Gain your clients' trust, keep relationships open, and know when you are growing too big for platforms - you'll find yourself with a host of regular clients in no time.
So you've escaped the 9 to 5 to work as a freelancer, and have a steady flow or work coming in. But how do you manage your time?
As recently as 2016, 44% of self-employed workers said that they did not feel able to take a week or more's holiday in the first half of the year. It's common in freelance circles for stress about making ends meet to lead people to overwork and miss out on the important things in life.
By taking regular extended breaks and learning to prioritise your work, you can become both happier and more productive.
The very nature of personal finance when you're self-employed means that first and foremost, you're managing your money, not just your business's.
From getting set up with a personal and business account to help separate your spending, to planning for the usual "ups and downs" of freelancer living. 99Designs' piece talks through the hard things about personal finance when working for yourself, and sets you up on the winning track.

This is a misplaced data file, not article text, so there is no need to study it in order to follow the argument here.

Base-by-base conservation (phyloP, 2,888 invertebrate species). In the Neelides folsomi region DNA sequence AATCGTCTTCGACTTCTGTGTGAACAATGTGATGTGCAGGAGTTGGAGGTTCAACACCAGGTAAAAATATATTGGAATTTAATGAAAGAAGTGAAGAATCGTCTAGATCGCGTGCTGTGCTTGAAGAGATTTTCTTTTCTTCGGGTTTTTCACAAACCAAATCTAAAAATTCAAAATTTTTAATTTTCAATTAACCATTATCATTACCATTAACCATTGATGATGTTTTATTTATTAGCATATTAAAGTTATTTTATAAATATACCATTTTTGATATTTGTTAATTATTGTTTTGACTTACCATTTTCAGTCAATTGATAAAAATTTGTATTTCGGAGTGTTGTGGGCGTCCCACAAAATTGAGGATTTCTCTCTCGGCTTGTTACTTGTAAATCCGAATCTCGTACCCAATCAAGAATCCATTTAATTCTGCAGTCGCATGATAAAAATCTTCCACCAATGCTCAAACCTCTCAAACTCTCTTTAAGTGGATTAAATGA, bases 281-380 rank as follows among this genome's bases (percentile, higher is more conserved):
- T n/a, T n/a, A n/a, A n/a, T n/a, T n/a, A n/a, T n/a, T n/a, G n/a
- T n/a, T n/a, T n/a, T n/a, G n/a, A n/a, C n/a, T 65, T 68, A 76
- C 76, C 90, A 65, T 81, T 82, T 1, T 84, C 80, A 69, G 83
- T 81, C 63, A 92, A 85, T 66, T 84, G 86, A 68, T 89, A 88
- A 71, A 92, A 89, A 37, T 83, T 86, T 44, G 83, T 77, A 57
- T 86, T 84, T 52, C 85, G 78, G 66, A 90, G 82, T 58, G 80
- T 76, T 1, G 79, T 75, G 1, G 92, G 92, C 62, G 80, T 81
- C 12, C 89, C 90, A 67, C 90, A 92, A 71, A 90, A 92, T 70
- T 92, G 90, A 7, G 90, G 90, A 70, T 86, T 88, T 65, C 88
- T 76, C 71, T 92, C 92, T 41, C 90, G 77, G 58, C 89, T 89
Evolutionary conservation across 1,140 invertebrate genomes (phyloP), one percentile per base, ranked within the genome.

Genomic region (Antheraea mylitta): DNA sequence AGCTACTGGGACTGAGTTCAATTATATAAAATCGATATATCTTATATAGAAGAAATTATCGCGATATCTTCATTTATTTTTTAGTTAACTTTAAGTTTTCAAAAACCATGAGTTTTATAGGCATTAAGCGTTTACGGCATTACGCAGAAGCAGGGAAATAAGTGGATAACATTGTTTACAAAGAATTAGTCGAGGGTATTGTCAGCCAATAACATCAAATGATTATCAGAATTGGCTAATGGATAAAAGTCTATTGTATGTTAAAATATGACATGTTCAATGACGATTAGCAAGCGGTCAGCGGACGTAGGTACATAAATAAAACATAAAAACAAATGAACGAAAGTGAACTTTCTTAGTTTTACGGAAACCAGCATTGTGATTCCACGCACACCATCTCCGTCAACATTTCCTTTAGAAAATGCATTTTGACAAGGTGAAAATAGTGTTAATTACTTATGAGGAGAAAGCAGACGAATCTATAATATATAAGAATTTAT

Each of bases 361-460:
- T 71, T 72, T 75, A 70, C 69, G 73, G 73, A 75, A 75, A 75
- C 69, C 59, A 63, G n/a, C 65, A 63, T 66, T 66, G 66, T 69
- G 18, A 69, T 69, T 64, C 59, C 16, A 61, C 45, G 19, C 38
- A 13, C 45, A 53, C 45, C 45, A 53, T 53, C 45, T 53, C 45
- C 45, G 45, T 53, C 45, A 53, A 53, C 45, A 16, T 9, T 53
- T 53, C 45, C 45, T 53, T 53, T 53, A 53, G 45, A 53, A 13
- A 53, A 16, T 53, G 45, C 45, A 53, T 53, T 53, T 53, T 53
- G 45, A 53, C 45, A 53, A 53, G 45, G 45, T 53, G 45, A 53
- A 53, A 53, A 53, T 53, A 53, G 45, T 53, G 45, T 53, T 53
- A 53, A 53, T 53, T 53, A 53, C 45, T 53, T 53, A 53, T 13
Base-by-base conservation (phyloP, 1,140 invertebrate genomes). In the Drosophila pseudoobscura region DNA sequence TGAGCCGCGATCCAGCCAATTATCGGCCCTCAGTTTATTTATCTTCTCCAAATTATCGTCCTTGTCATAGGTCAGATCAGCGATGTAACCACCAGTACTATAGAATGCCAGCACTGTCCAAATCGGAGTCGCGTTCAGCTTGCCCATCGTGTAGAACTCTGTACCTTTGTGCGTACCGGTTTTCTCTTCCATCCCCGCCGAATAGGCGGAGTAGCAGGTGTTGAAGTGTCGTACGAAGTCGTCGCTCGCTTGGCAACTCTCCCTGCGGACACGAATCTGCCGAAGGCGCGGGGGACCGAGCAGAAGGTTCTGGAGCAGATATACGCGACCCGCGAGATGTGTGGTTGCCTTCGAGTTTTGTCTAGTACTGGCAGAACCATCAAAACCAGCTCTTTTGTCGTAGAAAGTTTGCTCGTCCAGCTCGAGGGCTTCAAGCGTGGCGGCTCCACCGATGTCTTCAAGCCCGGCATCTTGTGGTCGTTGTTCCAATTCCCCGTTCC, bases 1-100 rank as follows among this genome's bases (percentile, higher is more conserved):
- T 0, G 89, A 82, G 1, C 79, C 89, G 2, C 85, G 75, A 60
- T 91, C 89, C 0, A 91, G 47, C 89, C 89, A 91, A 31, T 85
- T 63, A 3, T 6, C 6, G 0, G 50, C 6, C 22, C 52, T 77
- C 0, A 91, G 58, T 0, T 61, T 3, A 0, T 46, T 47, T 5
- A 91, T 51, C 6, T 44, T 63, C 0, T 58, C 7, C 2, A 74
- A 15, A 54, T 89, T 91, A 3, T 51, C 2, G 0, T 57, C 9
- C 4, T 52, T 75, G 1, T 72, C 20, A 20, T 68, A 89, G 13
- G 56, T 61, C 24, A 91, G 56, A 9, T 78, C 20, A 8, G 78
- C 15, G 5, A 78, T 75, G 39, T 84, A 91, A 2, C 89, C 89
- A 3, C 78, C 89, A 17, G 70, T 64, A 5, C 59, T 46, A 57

When you're a freelancer managing your clients and your money - online or on paper - expenses undoubtedly crop up as a bugbear somewhere down the line.
"Nobody looks forward to the nitty gritty bits of admin that come along with [freelance financial management]..."
Fortunately, Upwork's blog covers all the bases with 5 top tips for "Do It Yourself" freelancers, including how to be thrifty, transparent, and digital with your money.
You've been on a business trip as a Freelancer. You've hired a car and moved around some office spaces in the local country. You've read the guide on bookkeeping for freelancers. Now you've landed back home with some expenses from your time away.
But what do you do with your expenses? What are your expenses? Does it matter which currency they're in..? If you're struggling with the answer to that question, look no further: Freelance:UK's article lays out what you should be claiming, and what you should look out for when working with clients abroad.
At Curve, we're making payments and expense management easier for freelancers, entrepreneurs, and business owners who like to travel. Get started with smarter expense management with our brand new Email Receipts!